Global surge in malnutrition threatens 10 million children
ROME – Coronavirus may push an additional 10 million of the world’s children into acute malnutrition, accounting for a potential increase by 20 per cent, according to estimates from The United Nations World Food Programme (WFP). Malnourished children, especially those under five years of age, are at risk due to the pandemic and its socio-economic fallout, and although the WFP is ready to scale up its response it has put out an urgent request of 300 million dollars to do so.
Acute malnutrition is caused by inadequate food consumption or illness, or both, resulting in sudden weight loss that, if untreated, can lead to death.
“If we fail to act now, we’ll face devastating loss of life, health and productivity in future generations. Getting nutrition right today will determine whether the consequences of COVID-19 for children will be felt for months, years or even decades to come,” said WFP’s Director of Nutrition, Lauren Landis.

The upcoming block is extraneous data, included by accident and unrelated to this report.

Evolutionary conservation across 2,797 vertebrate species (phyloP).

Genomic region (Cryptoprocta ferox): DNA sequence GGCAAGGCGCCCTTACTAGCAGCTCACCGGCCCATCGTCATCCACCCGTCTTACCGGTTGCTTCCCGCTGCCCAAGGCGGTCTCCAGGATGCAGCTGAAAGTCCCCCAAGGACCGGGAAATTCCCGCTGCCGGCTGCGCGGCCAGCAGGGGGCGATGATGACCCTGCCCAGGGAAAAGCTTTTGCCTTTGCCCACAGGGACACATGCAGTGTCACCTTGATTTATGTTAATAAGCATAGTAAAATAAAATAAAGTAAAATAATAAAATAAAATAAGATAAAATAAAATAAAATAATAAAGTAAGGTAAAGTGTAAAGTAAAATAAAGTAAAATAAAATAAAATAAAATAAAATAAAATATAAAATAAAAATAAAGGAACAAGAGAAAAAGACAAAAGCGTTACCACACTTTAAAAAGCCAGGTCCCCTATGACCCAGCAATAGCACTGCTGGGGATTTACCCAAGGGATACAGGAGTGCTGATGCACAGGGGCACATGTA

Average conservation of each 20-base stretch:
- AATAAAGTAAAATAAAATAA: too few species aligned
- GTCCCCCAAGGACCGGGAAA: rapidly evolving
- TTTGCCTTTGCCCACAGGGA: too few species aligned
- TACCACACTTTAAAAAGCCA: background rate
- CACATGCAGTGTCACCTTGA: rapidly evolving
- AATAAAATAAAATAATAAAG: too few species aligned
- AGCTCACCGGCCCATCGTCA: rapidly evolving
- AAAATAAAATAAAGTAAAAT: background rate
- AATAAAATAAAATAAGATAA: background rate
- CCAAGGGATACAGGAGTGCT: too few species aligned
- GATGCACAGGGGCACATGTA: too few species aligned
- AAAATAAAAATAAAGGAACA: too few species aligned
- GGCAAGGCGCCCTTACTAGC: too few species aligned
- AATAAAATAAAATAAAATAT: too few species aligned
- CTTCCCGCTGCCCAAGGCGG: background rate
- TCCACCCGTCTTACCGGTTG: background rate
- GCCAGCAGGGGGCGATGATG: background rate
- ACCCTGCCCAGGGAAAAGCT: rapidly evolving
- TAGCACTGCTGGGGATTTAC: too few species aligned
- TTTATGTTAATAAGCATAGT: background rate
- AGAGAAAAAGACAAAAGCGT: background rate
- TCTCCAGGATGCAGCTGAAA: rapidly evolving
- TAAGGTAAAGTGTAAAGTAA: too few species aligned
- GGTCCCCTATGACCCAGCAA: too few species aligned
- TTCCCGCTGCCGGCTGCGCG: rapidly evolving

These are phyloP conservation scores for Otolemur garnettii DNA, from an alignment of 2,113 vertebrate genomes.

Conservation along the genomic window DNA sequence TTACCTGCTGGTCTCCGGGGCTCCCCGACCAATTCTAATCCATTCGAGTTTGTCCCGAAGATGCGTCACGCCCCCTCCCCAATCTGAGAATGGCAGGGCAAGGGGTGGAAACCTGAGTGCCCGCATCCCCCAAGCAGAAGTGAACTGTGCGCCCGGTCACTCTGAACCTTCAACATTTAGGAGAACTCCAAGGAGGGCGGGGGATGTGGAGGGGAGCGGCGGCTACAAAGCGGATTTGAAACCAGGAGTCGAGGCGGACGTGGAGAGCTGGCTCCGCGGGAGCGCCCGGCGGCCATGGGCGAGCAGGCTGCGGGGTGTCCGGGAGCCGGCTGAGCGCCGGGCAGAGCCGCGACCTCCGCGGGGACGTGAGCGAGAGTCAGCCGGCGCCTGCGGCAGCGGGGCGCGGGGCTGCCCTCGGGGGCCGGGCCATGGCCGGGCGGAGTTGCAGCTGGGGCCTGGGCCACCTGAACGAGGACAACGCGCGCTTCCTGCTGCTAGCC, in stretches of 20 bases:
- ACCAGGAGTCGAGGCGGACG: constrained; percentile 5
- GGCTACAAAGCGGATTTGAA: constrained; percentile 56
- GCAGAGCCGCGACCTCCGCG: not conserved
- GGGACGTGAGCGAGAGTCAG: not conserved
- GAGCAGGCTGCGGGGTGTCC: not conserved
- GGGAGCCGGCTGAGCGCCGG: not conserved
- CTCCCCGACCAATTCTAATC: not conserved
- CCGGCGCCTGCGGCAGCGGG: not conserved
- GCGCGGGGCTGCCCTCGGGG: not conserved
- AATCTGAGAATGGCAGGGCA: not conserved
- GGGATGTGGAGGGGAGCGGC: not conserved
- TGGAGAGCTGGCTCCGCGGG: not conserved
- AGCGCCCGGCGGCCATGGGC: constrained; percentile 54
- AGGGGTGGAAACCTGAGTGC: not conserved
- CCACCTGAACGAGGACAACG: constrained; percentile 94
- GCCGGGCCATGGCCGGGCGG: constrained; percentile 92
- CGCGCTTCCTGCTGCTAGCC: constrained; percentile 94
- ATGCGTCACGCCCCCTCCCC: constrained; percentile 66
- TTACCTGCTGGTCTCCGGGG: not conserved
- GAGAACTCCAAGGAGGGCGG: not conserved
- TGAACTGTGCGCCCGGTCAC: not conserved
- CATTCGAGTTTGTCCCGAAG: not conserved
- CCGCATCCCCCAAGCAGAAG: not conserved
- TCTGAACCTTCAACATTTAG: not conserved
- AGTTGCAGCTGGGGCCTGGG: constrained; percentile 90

The virus can have a devastating effect on small bodies that are already weak from poor nutrition. The pandemic is having what the WFP have described as a “ruinous effect on vulnerable families relying on a daily wage or a remittance,” and claim that this is exacerbated by lockdowns and movement restrictions that are undermining livelihoods, making it especially hard for families in poorer nations to afford a nutritious diet.
The Global Nutrition Report from 2020 highlights the current state of inequalities, with stunting and wasting prevalent amongst the poorest communities.
Twenty-two million children under the age of five and pregnant and nursing mothers rely on WFP to provide them with specialised food and micronutrients for the prevention and treatment of malnutrition.
WFP is working with governments to monitor populations vulnerable to COVID-19, adapting nutrition support where required.